Earth Day is special for farmers
This is Earth Day. People around the world are celebrating their accomplishments in saving and caring for the Earth’s resources.
Do you know who owns and manages more of the Earth’s land area than any other private entity? Farmers. In the U.S., that’s over 900 million acres of farm land.
If you live in town and all you grow are some flowers on a windowsill you know it takes some effort to get them to grow and bloom and flourish. Here’s a question for you: next spring, do you dump out the old soil and buy a new batch for the pot? Well, farmers can’t do that. The soil they have today is the same as they had last year and will be pretty much the same in ten years or fifty years, except for what they lose in dust storms and rain storms. So farmers have a special interest in keeping their topsoil in place and making it more productive.
We heard the “Occupy Wall Street” folks complain about the “1 percenters” with all the money and how the other 99 percent deserved a big chunk of it. You might be surprised to learn about a totally different group of 1 percenters in this country. That 1 percent is the farmers that grow and provide the food for 98 percent of us.
A friend of mine, Ed Winkle, wrote me that the best thing he has ever done for conserving Earth’s resources, and saving his own farm, was learning to no-till. (In case you don’t know, no-till means the farmer plants directly into undisturbed soil rather than plowing it first. Weeds are controlled with a few ounces of herbicides.) Ed said his dad rented a no-till corn planter in 1976 and the farm has not been plowed since. No-till saves soil, oil and toil and raises a profitable crop.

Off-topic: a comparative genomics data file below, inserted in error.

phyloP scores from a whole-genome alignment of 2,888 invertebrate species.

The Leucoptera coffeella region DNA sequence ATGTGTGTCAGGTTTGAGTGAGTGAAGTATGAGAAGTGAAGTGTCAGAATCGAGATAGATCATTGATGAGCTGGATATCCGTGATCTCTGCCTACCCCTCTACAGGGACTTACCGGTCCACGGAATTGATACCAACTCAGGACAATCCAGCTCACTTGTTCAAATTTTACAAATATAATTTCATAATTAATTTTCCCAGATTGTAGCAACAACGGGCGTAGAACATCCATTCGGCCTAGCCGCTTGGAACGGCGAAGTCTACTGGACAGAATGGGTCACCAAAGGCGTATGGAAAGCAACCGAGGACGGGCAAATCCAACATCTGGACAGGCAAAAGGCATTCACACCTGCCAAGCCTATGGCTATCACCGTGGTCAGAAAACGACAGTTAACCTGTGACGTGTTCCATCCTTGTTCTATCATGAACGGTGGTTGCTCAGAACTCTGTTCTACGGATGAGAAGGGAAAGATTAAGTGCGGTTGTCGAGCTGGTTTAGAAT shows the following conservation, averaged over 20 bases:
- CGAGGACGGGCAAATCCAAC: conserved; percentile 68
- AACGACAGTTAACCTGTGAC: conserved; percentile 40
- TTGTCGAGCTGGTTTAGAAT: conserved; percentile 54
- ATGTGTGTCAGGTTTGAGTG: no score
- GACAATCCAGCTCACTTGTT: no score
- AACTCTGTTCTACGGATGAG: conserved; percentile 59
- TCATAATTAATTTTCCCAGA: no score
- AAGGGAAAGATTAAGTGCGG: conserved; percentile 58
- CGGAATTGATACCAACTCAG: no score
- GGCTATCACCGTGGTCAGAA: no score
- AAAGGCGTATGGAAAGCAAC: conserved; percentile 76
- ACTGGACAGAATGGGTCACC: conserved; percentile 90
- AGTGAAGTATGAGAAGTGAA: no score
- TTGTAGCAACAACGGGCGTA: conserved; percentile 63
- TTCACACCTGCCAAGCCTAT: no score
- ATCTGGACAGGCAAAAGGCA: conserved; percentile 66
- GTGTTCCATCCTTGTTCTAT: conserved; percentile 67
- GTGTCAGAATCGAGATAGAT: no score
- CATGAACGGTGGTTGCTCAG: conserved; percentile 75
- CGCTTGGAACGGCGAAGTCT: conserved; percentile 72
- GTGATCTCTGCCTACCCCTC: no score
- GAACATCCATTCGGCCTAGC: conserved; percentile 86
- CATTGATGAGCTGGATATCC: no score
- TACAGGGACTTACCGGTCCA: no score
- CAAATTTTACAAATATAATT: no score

Good weather this spring has crops ahead of schedule. Almost half the corn has been planted and it ain’t even May. Wheat in the Plains states looks great. Last year, it was so dry in Texas and Oklahoma, a farmer had to cover ten acres to get enough wheat for a loaf of bread.
Historic quotes by Will Rogers: (35 yrs before the first Earth Day)
“Flew through these dust storms last night with the pilot flying entirely by instruments. It's a terrible thing, and it's going to bring up some [peculiar] cases in law. If Colorado blows over and lights on top of Kansas, it looks like Kansas ought to pay for the extra topsoil. But Kansas can sue ‘em for covering up their crops... You’ve got to put a brand on your soil, then in the Spring go on a round-up looking for it.” DT #2697 March 28, 1935
“We're just now learning that we can rob from nature the same way as we can rob from an individual. All (the pioneer) had was an ax, and a plow, and a gun, and he just went out and lived off nature. But really, he thought it was nature he was living off of, but it was really future generations that he was living off of.” Radio, April 14, 1935